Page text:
Primary sources for students include common touchstones such as Plato, Gorgias, The Republic, and Machiavelli, The Prince. Not to be ignored are Han Fei Tzu (trans; New York: Columbia Univ. Press, 1964), Thomas Hobbes, De civi, Henry St. John Viscount Bolingbroke, The Idea of a Patriot King.
Recommendations for further study of leadership are drawn from the efflorescence of significant political science in the mid-20th century.
Arendt, Hannah, The Origins of Totalitarianism (New York: Harcourt, Brace and World, 1951).
Barber, James David, The Presidential Character (Englewood Cliffs, NJ: Prentice-Hall, 1977).
Bass, Bernard M., Stodgill’s Handbook of Leadership (New York: Free Press, 1981).
Boyte, Harry C., The Backyard Revolution (Philadelphia, PA: Temple Univ. Press, 1980).
Broder, David, The Changing of the Guard: Power and Leadership in America (New York: Penguin, 1981).
Bunce, Valerie, Do New Leaders Make A Difference? (Princeton: Princeton Univ. Press, 1981).
Burling, Robbins, The Passage of Power: Studies in Political Succession (New York: Academic Press, 1975).
Burns, James MacGregor, Leadership (New York: Harper & Row, 1978).
Dahl, Robert A., Who Governs? (New Haven: Yale Univ. Press, 1961).
DiRenzo, Gordon J., Personality and Politics (Garden City, NY: Doubleday Anchor, 1974).
Fiedler, Fred, A Theory of Leadership Effectiveness (New York: McGraw-Hill, 1967).
Friedrich, Carl J., and Zbigniew Brzezinski, Totalitarian Dictatorship and Autocracy (Cambridge, MA: Harvard Univ. Press, 1956).
Greenstein, Fred I., Personality and Politics: Problems of Evidence, Inference, and Conceptualization (Chicago: Markham, 1969).
Greenstein, Fred I, and Michael Lerner, eds., A Source Book for the Study of Personality and Politics (Chicago: Markham, 1971).
Jennings, Eugene E., Anatomy of Leadership (New York: Harper, 1960).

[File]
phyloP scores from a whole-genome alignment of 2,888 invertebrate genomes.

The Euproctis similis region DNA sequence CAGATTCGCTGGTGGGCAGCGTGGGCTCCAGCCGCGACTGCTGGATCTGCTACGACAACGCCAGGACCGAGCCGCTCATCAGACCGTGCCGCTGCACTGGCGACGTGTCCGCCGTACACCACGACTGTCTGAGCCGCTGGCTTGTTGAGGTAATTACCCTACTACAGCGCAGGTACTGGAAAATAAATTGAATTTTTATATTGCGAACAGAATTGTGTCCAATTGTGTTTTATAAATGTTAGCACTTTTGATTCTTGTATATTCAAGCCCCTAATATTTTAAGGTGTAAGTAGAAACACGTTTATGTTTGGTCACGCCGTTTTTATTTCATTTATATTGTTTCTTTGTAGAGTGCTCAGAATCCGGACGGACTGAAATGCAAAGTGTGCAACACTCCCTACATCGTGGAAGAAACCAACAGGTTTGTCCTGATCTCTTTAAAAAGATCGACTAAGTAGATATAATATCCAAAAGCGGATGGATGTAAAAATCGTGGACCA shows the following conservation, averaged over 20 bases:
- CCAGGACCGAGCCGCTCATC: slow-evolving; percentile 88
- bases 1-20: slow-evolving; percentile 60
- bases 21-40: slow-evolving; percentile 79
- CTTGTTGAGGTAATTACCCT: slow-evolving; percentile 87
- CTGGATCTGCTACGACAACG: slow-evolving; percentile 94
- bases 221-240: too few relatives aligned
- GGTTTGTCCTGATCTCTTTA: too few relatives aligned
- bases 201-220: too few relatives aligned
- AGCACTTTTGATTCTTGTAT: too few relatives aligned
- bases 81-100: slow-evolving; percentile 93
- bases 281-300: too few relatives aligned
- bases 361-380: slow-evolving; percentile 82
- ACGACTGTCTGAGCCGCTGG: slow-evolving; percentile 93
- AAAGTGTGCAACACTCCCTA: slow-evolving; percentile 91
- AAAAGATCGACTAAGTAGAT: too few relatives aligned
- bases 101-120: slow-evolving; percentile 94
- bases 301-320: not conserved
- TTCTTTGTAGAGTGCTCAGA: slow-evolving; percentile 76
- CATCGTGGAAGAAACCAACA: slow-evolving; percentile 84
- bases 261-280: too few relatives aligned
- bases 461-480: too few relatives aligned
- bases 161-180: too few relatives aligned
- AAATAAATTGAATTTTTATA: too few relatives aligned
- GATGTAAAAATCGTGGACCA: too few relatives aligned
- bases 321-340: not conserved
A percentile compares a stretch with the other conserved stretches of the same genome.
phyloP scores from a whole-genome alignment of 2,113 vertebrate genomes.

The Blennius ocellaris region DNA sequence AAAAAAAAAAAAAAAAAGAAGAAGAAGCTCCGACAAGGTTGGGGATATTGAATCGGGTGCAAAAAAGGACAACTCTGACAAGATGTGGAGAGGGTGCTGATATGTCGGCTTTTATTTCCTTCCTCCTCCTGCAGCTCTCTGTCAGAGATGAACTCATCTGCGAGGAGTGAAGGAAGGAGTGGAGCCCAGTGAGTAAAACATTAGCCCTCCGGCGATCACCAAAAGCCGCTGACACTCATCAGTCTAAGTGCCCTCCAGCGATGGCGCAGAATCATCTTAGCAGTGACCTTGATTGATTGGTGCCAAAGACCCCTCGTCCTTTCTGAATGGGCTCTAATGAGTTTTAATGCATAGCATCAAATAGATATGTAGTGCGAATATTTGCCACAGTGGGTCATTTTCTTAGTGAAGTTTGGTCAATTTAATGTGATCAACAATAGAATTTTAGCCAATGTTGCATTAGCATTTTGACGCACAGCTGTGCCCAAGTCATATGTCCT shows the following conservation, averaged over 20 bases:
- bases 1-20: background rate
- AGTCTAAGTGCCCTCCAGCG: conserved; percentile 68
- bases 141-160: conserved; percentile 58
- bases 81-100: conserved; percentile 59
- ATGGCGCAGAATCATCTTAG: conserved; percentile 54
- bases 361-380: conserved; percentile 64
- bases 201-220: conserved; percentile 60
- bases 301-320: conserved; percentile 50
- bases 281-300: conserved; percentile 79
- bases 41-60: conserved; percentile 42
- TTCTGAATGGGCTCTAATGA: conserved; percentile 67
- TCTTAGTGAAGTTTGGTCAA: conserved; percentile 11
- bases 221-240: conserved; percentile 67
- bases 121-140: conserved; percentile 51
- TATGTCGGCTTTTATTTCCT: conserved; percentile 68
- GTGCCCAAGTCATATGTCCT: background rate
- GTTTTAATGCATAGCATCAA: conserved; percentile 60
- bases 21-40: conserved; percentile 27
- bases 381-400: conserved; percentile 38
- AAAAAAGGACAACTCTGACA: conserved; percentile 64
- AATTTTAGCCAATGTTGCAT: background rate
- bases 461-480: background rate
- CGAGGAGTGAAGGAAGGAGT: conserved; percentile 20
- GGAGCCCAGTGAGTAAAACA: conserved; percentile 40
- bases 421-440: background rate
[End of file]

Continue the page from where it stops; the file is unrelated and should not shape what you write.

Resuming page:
Lasch, Christopher, The Culture of Narcissism (New York: W. W. Norton, 1978).
Laski, Harold, Authority in the Modern State, (New Haven, CT: Yale Univ. Press, 1919).
Lasswell, Harold, Power and Personality (1st ed.; New York: W. W. Norton, 1948).
i.e., curb human destructiveness, choose intelligence, reduce provocation, act positively
Lasswell, Harold, Psychopathology and Politics (Chicago: Univ. of Chicago Press, 1930, 1960).
Mazlish, Bruce, The Revolutionary Ascetic (New York: Basic Books, 1976).
McFarland, Andrew, Power and Leadership in Pluralist Systems (Stanford: Stanford Univ. Press, 1969).
Michels, Robert, Political Parties (New York: Free Press, 1962, originally 1911).
Mills,. C. Wright, The Power Elite (New York: Oxford Univ. Press, 1956).
North, D. C., Structure and Change in Economic History (New York: Norton, 1981).
Paige, Glenn, The Scientific Study of Political Leadership (New York: Free Press, 1977).
Pye, Lucian, Politics, Personality, and Nation-Building (New Haven,, CT: Yale Univ. Press, 1962).
Rustow, Dankwart A., Philosophers and Kings: Studies in Leadership (New York: Braziller, 1970).
Weber, Max, in H. Gerth and C. W. Mills (ed. and trans.), From Max Weber (New York: Oxford, 1958).
Whicker, Marcia Lynn, and Raymond A. Moore, When Presidents Are Great (Englewood Cliffs, NJ: Prentice-Hall, 1988).
Wolfenstein, E. Victor, The Revolutionary Personality, (Princeton: Princeton Univ. Press, 1971).